Frank, I thought we’d have more time. Alas, last night the word went out that Terra Nova was no more — at least for Fox, though the show’s going to be shopped around to other networks HAHAHAHAHAHAHA GOOD LUCK WITH THAT GUYS. I mean, I sure did watch it. But that doesn’t mean I think the odds of it returning are anything less than EXTINCT (HAHAHAHAHAH I AM FUNNY TODAY’S LIZ TELLS FRANK IS BROUGHT TO YOU BY COFFEEEEEEE).
With odds of pick-up low, let us memorialize the show the best way I know how — by snarking about it! It’s been a while since the show’s season finale last December, Frank, so I’m just going to tell you the stuff I remember, but that’ll probably all you ever need to know, anyway.
I used to be a big comics fan, buying new issues of certain series monthly and borrowing the rest from friends, with whom I would debate the latest DC and Marvel developments. I did this not as a teenager, but throughout my mid-20s, because that’s how
much of a late bloomer totally awesome I was.
I still like the medium, still like a good superhero story, still think Batman is totally boneable — alas, it’s been several years since I was reading regularly. However, a month or so ago, my friend Rudy recommended the graphic novel The Return of Bruce Wayne to listeners of our podcast, and as I love time travel and Batman, I requested and received a copy of the trade paperback for Christmas.
The reason for me wanting to read it was two-fold — one, FUCK YEAH BATMAN TRAVELLING THROUGH TIME. Two, I kinda wanted to see if it’d be at all possible for me, a casual reader, to hop into a modern day comic adventure and understand what the hell was going on. Read the rest of this entry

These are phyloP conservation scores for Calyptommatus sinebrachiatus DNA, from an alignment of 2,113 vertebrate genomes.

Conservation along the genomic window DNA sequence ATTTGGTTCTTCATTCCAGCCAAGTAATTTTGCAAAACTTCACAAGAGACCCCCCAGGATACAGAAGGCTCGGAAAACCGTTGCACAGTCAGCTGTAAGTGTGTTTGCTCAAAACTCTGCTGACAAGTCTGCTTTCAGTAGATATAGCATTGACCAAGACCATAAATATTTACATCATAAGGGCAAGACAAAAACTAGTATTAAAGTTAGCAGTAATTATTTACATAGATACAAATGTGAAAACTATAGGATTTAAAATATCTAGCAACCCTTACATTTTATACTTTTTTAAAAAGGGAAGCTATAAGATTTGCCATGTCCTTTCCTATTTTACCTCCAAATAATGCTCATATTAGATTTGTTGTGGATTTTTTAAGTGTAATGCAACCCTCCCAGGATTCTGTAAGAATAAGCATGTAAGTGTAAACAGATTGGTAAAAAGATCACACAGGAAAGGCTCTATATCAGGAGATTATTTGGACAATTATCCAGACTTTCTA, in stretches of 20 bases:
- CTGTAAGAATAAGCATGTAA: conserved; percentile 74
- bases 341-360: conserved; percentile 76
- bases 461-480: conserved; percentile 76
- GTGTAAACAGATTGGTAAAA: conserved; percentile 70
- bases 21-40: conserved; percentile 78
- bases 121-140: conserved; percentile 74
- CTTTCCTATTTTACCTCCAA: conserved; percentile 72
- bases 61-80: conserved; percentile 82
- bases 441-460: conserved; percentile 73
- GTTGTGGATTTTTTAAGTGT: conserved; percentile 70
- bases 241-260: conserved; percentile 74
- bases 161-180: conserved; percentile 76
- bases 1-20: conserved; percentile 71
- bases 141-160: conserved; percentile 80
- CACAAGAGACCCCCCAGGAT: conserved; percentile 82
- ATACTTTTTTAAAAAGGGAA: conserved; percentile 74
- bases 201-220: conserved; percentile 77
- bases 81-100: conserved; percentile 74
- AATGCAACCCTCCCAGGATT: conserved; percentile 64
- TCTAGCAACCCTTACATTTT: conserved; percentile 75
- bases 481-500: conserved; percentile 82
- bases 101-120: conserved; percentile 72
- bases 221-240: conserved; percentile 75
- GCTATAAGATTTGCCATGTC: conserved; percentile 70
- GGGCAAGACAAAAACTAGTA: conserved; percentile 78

There are no shortage of embarrassing books on my bookshelves (as well as the auxiliary book piles) — books I brought from home because they were important to me at some time or another. And while we could argue about how embarrassing some of these books might be, I think there’s no denying that Star Trek: The Next Generation tie-in novels belong near the top of the list. On a junior high school level, after all, a Star Trek tie-in novel combines both Star Trek and, god forbid, READING. There are probably even some Star Trek fans rolling their eyes at me right now.
Here’s the thing, though — when I sat down to reread Peter David’s Imzadi last night, the first words I read, in big bold-face type, were “THE END.” And I finally remembered why I’d gone to the trouble, all those years ago, to cart a Counselor Deanna Troi/Commander William Riker romance novel hundreds of miles to my current home. Short version: TIME TRAVEL. Which makes Imzadi, actually, kind of awesome.
Imzadi is pitched as the story of how Riker and Troi, established as old lovers in the pilot of Star Trek: The Next Generation, first met and fell in love. But before we get anywhere near the sweaty jungles of Betazed (this book is pretty enjoyable, Frank, but there are certainly elements that will not escape mockery), we first go to see our old friend, The Guardian of Forever! Original series Star Trek fans don’t need me to explain what the Guardian of Forever is; for the people in the cheap seats, though, just know that it’s a big donut-shaped rock that shows all points in time, and if you jump through it at the right point, you can travel INTO THE PAST. Read the rest of this entry